Having eeked almost 10 years out of an alienware m15x laptop, I finally snapped as Cities Skylines slowed to a single digit fps. Now, behold the fruits of my rage! This is for gaming and development work. Everything went pretty well in the build, except for the Asus prime z370 motherboard, one of the three screws holding the CPU cradle onto the board popped off when locking the cpu down. The thread was completely gone so it wouldn't screw back in, despite much wailing and gnashing of teeth. As it turns out, everything still worked fine after this little mishap, so I just carried on regardless. Motherboard also has a really cheap feeling I/O shield, but this wasn't too big a deal for me. It's not visible from where it or I sit anyway, but by this point I was beginning to question my mobo choice. Oh and the fact I screwed the cpu cooler in so that 'Corsair' is upside down. I will fix that....eventually. But I have much gaming to do first.
I seem to have got a reasonably decent one. I have it running @5ghz and it runs pretty cool at 65c-ish under full load. I did have it at 5.1ghz using the "EZ Tuning" features of the ASUS Prime Z370-A, but that set the voltage too high for my delicate sensibilities at 1.45v and also ran much too hot, getting well over 80c.
It's pretty quiet, except when going at full chat which is, fortunately, not that often. It's not the most eye-catching of designs, with only really the word Corsair showing any signs of flair. However, it's a cpu cooler, and it keeps an overclocked i7-8700k well within a safe temperature range, so it's hard to argue with that.
Appears to be doing the job.
I'm in two minds about this thing. On the one hand, I think it looks great in the case, has just about every feature you could want and features some snazzy LEDs if that's your thing. On the other hand, I'm left questioning the build quality. One of the three screws holding the cpu cradle in place popped off when locking the cpu in. The thread was completely gone so it wouldn't screw back in. Fortunately this seems not to have mattered at all as everything is in working order. It also comes with an IO shield that looks and feels a bit cheap, and which has little metal tabs on it that seem to perform no other function than to get in the way when you're trying to get the board into place.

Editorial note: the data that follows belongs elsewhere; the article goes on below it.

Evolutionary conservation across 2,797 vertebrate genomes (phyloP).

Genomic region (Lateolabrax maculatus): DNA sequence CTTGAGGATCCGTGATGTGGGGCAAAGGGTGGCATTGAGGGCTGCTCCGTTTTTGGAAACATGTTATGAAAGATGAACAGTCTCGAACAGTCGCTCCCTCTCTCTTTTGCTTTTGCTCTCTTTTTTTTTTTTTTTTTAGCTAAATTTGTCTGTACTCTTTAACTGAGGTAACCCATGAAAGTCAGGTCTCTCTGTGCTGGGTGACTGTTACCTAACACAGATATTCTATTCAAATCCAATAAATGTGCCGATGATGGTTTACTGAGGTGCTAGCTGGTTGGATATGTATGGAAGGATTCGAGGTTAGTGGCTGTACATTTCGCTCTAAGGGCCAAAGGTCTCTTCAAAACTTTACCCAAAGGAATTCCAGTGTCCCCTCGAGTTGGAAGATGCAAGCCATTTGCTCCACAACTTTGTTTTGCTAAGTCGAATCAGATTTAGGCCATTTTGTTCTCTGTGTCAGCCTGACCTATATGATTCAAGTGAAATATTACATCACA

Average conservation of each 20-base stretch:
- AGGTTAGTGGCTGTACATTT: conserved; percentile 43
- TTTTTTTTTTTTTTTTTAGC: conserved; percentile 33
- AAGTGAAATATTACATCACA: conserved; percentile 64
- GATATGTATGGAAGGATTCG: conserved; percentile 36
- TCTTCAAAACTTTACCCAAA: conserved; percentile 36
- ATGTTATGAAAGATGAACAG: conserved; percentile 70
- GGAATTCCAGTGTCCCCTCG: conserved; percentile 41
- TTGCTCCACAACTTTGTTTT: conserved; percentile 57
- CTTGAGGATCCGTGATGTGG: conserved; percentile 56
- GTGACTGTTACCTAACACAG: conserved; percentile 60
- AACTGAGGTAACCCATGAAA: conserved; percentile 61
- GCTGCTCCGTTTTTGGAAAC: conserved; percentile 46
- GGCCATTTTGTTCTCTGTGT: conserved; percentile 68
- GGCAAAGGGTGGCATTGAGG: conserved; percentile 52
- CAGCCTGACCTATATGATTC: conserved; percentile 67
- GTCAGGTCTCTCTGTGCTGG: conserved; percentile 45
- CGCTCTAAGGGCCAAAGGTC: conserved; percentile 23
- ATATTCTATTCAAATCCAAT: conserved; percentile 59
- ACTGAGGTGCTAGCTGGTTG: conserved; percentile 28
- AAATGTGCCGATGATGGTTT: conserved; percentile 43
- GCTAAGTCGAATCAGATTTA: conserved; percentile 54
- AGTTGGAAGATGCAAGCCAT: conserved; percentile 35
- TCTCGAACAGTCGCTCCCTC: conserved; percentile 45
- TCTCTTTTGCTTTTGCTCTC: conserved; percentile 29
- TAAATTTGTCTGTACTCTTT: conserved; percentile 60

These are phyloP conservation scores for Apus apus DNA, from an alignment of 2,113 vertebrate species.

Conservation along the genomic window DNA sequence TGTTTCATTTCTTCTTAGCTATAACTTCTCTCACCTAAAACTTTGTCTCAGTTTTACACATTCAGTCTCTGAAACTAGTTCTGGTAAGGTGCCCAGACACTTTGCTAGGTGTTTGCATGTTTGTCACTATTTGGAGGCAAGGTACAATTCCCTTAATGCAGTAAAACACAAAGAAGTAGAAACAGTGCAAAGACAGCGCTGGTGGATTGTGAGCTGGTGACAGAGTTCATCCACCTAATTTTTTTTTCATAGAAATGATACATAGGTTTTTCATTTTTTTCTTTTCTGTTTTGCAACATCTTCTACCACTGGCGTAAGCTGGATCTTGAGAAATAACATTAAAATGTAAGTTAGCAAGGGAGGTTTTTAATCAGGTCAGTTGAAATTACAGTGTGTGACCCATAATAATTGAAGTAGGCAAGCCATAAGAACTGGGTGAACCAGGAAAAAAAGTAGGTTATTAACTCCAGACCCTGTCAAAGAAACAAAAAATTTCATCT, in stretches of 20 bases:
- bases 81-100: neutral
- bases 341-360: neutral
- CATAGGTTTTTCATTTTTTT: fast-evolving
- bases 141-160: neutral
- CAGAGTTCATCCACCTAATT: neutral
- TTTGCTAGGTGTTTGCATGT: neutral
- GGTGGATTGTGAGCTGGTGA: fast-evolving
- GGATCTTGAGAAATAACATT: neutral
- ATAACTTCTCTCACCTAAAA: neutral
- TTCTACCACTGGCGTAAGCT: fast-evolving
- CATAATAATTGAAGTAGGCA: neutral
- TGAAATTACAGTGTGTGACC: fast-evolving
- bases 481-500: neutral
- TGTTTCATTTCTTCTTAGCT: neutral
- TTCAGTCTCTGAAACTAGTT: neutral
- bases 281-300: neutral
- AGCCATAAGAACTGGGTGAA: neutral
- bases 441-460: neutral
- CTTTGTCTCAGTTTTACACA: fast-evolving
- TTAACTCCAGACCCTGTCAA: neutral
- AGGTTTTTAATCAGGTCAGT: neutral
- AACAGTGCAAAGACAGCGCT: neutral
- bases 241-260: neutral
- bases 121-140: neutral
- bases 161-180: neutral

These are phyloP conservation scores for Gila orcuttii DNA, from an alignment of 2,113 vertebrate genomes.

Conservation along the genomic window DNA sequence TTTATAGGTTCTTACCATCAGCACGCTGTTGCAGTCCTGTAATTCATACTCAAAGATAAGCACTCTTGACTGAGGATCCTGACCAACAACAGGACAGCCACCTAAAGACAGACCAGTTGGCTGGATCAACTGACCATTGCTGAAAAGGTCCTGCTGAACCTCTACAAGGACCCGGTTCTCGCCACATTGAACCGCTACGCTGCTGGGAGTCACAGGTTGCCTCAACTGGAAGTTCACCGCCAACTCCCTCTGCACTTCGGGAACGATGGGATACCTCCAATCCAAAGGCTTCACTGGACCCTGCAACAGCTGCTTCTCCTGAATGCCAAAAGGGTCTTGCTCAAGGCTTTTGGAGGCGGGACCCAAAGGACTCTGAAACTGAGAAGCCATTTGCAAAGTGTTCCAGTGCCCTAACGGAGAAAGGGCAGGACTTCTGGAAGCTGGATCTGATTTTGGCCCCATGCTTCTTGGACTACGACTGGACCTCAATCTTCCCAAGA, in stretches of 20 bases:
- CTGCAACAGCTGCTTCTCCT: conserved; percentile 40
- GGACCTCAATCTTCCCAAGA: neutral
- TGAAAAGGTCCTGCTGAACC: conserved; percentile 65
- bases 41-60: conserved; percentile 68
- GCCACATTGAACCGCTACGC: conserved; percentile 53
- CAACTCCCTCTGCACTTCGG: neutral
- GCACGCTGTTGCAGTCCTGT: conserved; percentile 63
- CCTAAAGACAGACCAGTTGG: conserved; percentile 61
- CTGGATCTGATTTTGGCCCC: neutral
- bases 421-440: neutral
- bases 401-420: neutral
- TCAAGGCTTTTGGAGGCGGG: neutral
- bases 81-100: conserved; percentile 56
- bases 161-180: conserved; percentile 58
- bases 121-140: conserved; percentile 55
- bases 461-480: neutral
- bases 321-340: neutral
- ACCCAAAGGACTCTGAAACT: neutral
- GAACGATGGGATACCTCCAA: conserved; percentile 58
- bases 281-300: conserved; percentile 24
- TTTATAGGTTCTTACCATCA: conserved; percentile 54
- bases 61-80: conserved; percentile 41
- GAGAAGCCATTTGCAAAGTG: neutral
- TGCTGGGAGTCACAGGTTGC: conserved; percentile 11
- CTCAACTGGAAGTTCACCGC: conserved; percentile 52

I got a little bit kid-waiting-for-christmas with this, spending far in excess of what I needed to while defensively shouting things like "the eagle thing lights up!" when questioned on my choice. But, and I don't know if you know this - the eagle thing lights up. It's also a pre-overclocked version of the 1080 Ti, and comes with the ability to turn it up even more, to 11. Most impressive is how cool it stays; it seems like the onboard cooling really does manage to cope with this thing running at full pelt, while remaining really very impressively quiet. The card itself is extremely heavy at 1.44kg, but doesn't seem to have any sag or anything like that. If you can justify parting with the not insignificant asking price, it is highly recommended.
I really like this case. Sadly, it was the first thing I bought. I had heard that it was perhaps being discontinued, and I can see the white version of this (which was more expensive than the black at purchase time) is now selling online for a paltry £39, which is about 33% of what I paid for it. It's split into two chambers, one for the vast majority of components and another where all the wiring and drives can go, with openings between the two to keep cables tidy, which is great. As the name suggests, airflow through the main chamber is also impressive and, since all your wiring is hidden away, the main chamber also looks extremely nice and uncluttered through the window. Unfortunately, I do have one gripe with it, which is the hot swap bays on the base of the case. One of these two hotswap bays, the one towards the back of the case, seems to have an incredibly annoying buzzing/rattling. I originally had the secondary hdd in this bay, but the buzzing was driving me nuts, so I swapped the drive into the front bay and simply removed the offending tray. This is fine for now, but I've lost a disk bay as a result of it.